Sylvia started in the San Francisco alt-punk scene in the eighties fronting her own all-girl band. That band, “Revolver”, played the Mabuhay, On Broadway, the Stone, the Chi-Chi Club and other notorious North Beach nightclubs. Their self-produced demos caused a stir in the underground scene. So much so, that other bands asked for Sylvia;’s help in the studio. This led to her working with a number of notable Bay Area bands including Tuxedomoon, Exodus, MDC, Verbal Abuse, Christian Death, the Beatnigs, Mojo Nixon and Skid Roper, Raw Power, Doggy Style and the Adolescents.

In 1986 Sylvia co-produced an album for the Sea Hags with young up-and-coming guitarist Kirk Hammett, who had recently joined the band Metallica. The collaboration was so good that the Sea Hags penned a deal with major label Chrysalis Records and left for Los Angeles. Determined to not be left behind, Sylvia packed up and moved to Los Angeles and found a serious career in the music business.

Within two years Sylvia landed at Larrabee Sound working with Prince, Paula Abdul, Big Daddy Kane, Julio Iglesias, Seal and Aerosmith. Her big break came in producing comedy-rockers Green Jello’s debut album featuring the radio hit “Three Little Pigs”. This led to her recording the first two Tool records for Zoo/BMG Records.

Sylvia’s next big projects came through her association with Rick Rubin, including System Of A Down’s debut album, Danzig “Lucifuge II”, Geto Boys debut, Johnny Cash’s “Unchained” album, Donovan “Sutras, Red Hot Chili Peppers “Love Rollercoaster”, Smashing Pumpkins and Tom Petty “She’s The One”.

During the nineties, Sylvia worked mostly out of her room in Sound City Studios, on the Neve 8038 recording console that became an important ingredient to her signature sound. As the century ended, Sylvia left Los Angeles, finding the perfect creative environment to continue her career in the small town of Weed, California. Here she built RadioStar Studios – a sprawling multi-room facility featuring five studios, apartments, a theater, a rehearsal hall, retail shop and community kitchen. RadioStar operated for 15 years, drawing hundreds of musicians from everywhere in the world. Sylvia had several international hits including Spiderbait’s “Black Betty”, Cog’s “New Normal” and Animal Alpha’s “Pheremones”.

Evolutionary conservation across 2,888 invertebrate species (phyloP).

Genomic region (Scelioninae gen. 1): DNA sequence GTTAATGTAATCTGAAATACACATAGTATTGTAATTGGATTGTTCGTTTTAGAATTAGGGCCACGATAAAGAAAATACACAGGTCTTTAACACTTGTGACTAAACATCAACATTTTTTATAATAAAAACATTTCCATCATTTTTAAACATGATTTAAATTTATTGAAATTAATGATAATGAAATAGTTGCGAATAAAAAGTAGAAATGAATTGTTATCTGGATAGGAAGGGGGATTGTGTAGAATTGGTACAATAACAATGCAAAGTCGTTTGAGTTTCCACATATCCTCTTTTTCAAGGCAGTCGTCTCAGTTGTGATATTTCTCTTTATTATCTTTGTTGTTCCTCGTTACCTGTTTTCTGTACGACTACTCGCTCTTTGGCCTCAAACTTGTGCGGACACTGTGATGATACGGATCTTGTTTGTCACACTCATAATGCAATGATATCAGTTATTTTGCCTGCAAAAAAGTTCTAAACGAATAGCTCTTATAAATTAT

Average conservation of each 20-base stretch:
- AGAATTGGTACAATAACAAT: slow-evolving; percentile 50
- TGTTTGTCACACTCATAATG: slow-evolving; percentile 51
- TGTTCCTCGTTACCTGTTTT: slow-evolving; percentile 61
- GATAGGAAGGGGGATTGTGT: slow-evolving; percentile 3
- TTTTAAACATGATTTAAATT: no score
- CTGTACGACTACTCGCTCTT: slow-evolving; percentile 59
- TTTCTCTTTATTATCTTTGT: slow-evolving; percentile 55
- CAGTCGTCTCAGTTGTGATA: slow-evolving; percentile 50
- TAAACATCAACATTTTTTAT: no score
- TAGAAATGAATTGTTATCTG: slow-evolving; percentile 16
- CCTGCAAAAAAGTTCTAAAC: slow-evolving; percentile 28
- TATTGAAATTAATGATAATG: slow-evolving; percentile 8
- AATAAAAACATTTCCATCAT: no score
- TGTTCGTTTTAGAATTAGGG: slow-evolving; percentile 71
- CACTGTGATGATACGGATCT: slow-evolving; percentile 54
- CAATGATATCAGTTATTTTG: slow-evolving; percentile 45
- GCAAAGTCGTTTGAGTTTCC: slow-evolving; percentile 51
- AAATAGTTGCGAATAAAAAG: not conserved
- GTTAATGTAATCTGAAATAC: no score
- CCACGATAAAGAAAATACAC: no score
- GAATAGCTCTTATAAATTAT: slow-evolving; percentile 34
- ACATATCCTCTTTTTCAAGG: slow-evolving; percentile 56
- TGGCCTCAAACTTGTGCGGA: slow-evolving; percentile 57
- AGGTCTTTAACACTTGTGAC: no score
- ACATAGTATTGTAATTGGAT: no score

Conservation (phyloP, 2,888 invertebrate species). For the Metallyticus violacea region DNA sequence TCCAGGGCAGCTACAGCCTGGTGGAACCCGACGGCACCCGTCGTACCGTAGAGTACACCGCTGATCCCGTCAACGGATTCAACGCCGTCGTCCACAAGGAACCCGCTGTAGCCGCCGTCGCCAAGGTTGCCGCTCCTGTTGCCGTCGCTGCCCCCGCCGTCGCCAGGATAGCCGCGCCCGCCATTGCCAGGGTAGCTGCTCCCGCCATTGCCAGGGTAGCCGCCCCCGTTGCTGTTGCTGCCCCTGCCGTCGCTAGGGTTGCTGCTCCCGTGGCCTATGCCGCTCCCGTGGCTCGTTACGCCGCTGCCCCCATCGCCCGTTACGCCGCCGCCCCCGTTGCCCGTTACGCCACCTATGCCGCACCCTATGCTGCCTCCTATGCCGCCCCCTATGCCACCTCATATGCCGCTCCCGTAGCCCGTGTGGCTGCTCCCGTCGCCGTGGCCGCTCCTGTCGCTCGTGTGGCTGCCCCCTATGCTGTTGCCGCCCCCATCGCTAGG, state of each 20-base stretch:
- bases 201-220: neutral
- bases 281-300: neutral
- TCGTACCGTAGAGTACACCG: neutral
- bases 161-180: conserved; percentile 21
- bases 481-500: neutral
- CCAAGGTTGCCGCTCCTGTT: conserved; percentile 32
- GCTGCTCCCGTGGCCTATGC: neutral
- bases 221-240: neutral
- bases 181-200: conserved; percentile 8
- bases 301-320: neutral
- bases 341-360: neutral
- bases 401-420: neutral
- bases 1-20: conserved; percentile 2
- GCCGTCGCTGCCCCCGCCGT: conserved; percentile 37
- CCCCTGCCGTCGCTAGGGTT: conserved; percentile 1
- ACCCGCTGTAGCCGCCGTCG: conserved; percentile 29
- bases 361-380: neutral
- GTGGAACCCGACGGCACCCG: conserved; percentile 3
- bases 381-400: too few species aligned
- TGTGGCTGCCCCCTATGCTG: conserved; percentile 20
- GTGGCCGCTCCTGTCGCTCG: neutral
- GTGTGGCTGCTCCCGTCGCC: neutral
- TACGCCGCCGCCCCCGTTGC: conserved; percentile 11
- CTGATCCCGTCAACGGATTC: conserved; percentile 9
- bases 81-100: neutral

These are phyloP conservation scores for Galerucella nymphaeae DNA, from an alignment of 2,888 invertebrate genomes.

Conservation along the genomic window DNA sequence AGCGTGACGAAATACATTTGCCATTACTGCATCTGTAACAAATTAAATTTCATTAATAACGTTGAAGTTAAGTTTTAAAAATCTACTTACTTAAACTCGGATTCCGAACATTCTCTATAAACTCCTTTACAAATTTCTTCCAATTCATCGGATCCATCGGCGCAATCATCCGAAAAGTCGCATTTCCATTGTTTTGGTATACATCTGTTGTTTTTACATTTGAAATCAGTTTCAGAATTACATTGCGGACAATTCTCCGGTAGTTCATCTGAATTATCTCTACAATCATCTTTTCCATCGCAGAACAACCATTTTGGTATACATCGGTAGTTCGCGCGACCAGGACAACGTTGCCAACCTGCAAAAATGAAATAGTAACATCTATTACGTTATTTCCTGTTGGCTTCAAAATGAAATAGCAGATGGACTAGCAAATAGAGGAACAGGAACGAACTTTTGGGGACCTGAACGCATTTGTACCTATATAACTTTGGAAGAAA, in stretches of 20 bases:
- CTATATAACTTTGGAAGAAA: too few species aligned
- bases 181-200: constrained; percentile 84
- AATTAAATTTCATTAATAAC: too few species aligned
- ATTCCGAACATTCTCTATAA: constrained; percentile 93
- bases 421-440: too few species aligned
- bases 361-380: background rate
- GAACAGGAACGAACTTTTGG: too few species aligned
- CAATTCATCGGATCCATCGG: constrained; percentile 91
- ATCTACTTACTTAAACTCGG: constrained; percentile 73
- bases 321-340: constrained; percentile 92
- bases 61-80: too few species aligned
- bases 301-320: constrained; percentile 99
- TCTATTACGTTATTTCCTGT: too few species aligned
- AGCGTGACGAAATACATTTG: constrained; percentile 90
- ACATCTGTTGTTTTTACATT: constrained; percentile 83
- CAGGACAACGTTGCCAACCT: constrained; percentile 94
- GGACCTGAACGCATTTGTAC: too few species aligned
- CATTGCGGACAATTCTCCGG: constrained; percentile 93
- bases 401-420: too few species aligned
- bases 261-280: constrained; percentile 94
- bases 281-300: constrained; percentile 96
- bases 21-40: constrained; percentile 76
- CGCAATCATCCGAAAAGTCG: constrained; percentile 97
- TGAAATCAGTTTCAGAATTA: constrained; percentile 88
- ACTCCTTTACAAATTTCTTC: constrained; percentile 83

In 2012 Sylvia moved to the university town of Ashland, Oregon. It is here that she disconnected from a fixed place of work and began traveling around the world, producing, recording, teaching and researching for writing projects. Sylvia connected with long-time manager and comrade Chris Johnson in writing “Recording Unhinged”, a book about unconventional recording techniques. The book has been wildly popular with adventurous engineers.In 2018 she and Chris began writing “The Great Vintage Microphone Book”, in which Sylvia traveled extensively for research. During her research she visited the Paquette Microphone Museum in Milwaukee, Wisconsin. Through a series of fateful events, the Paquette Museum was moved to Sylvia and Chris’ new commercial studio facility in Ashland, where it has been set up as the world’s largest and greatest collection of vintage microphones. The collection has over 2,000 vintage microphones ranging from the very earliest liquid transmitters through the development of tube condensers, dynamics, ribbons, crystals and FET microphones. In 2019 and 2020 Sylvia worked with Taylor Hawkins, Life Of Agony, and CHAII and many others. She currently works on select recording and other creative projects, based out of her Museum Studio in Ashland, Oregon. Sylvia travels widely and does gigs and seminars all over the world. Known for her playful style and fearless approach to recording, she is a popular invite to conferences and universities, often using stage-time to demonstrate unusual techniques for manipulating sound.